Main navigation with 5 links. Websites is selected and has two sub-menu items.

This same idea can be done with a side menu design too. For example, on the UK’s design systems website, the side menu changes depending on the main navigation item that’s selected.

Sub-menus that show after selecting the main navigation item are great for websites that have landing pages for their main navigation pages.

It also helps websites that are trying to declutter their main navigation since they can use the landing page plus the sub-menu that appears to organize content (vs just using a sub-menu).

Landing page of sections

Another type of static sub-menu is a landing page of sections. This declutters the main navigation, but the landing page becomes links to other parts of the website.

For example, gov.uk has a dropdown menu of links.

Each of these links goes to a landing page with popular tasks and multiple links with descriptions.

This structure is good for top-level websites (like gov.uk is) with a lot of topics. It helps users easily find the path to what they’re looking for.

Back to top

Key takeaways

  • 5-7 top-level navigation items.
  • Concise navigation item names.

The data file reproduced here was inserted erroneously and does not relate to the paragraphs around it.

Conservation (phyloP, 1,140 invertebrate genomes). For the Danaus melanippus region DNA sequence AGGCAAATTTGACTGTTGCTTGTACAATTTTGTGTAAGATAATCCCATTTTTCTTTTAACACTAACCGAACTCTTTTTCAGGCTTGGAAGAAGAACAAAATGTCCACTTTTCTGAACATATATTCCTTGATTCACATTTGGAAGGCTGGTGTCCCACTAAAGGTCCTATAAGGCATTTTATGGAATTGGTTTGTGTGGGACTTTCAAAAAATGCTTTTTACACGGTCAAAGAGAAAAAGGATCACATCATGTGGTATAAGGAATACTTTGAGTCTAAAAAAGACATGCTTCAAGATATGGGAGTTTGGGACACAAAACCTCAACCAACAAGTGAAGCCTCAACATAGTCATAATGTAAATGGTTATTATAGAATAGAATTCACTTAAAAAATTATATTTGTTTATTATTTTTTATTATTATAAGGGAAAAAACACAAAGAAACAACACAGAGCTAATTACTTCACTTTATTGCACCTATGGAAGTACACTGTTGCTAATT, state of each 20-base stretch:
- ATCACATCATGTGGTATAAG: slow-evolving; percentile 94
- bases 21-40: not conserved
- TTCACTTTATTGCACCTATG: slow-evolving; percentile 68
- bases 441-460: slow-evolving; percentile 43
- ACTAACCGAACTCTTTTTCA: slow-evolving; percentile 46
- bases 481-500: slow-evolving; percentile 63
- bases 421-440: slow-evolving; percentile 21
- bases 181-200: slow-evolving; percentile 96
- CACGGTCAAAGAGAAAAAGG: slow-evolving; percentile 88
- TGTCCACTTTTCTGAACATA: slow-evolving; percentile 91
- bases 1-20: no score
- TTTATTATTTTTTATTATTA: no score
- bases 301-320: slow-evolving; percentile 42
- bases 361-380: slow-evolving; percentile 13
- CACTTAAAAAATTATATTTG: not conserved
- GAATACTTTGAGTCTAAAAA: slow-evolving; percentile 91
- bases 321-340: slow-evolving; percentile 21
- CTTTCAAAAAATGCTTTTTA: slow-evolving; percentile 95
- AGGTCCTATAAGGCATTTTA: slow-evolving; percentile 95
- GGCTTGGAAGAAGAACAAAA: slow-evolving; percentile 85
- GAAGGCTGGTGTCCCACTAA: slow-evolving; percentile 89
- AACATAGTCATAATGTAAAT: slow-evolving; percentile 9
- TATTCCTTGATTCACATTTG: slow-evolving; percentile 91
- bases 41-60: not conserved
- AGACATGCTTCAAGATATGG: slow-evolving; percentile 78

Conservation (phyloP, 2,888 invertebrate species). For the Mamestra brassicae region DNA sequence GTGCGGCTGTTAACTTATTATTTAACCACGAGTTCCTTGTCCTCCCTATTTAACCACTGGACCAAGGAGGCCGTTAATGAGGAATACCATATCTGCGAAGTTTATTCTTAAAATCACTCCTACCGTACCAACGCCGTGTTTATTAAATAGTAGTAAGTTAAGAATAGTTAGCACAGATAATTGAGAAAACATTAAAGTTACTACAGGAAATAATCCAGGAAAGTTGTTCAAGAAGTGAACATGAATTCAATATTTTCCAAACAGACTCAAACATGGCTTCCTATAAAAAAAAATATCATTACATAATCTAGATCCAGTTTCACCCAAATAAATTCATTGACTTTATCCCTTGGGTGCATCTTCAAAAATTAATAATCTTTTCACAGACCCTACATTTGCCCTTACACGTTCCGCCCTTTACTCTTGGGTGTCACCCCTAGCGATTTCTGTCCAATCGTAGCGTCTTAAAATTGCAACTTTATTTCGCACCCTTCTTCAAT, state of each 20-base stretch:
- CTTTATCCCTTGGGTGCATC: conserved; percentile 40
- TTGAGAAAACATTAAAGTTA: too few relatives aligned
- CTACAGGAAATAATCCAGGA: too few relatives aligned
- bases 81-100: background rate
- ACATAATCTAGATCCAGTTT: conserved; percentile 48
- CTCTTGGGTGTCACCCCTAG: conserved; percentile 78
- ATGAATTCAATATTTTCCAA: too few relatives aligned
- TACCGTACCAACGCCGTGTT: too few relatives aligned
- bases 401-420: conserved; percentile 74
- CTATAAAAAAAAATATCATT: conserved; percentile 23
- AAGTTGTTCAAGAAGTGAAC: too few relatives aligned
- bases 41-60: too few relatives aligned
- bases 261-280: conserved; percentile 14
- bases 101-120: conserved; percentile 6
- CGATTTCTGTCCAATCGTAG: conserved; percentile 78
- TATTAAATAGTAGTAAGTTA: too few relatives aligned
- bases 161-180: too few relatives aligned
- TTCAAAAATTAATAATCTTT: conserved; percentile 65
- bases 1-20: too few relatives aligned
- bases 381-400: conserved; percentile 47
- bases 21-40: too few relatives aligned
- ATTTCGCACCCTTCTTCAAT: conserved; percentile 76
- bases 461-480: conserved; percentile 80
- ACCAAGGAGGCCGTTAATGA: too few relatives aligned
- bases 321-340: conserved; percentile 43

• Don’t use ARIA menu for navigation.
  • Provide a skip-to-content link so keyboard users can skip the navigation and go straight to the content.
  • Wrap the navigation with a <nav> HTML element.
  • Use HTML list elements to build the navigation.
  • Indicate the current page. Use visually hidden text or aria-current=”page”.
  • Convey page status. Avoid just using color since some users can’t see color changes.
    • Page statuses are default, hover/focus, and current.
  • Label the navigation with aria-label or aria-labelledby.
  • Indicate there’s a sub-menu with aria-expanded.
  • Make the sub-menu keyboard accessible. The dropdown should open when a keyboard user selects enter (not when the focus is on it).
  • If the top-level navigation item is a link to a page, then either use a button for the dropdown functionality or add the link to the dropdown list items.
  • To make a dropdown sub-menu keyboard accessible, our suggestion is to remove opening the dropdown when a user hovers over the item.
  • Static sub-menus are another option to dropdown menus. Static sub-menus show after selecting the top-level navigation item.

Back to top

Learn more about navigation accessibility in How to set up an accessible page structure and navigation.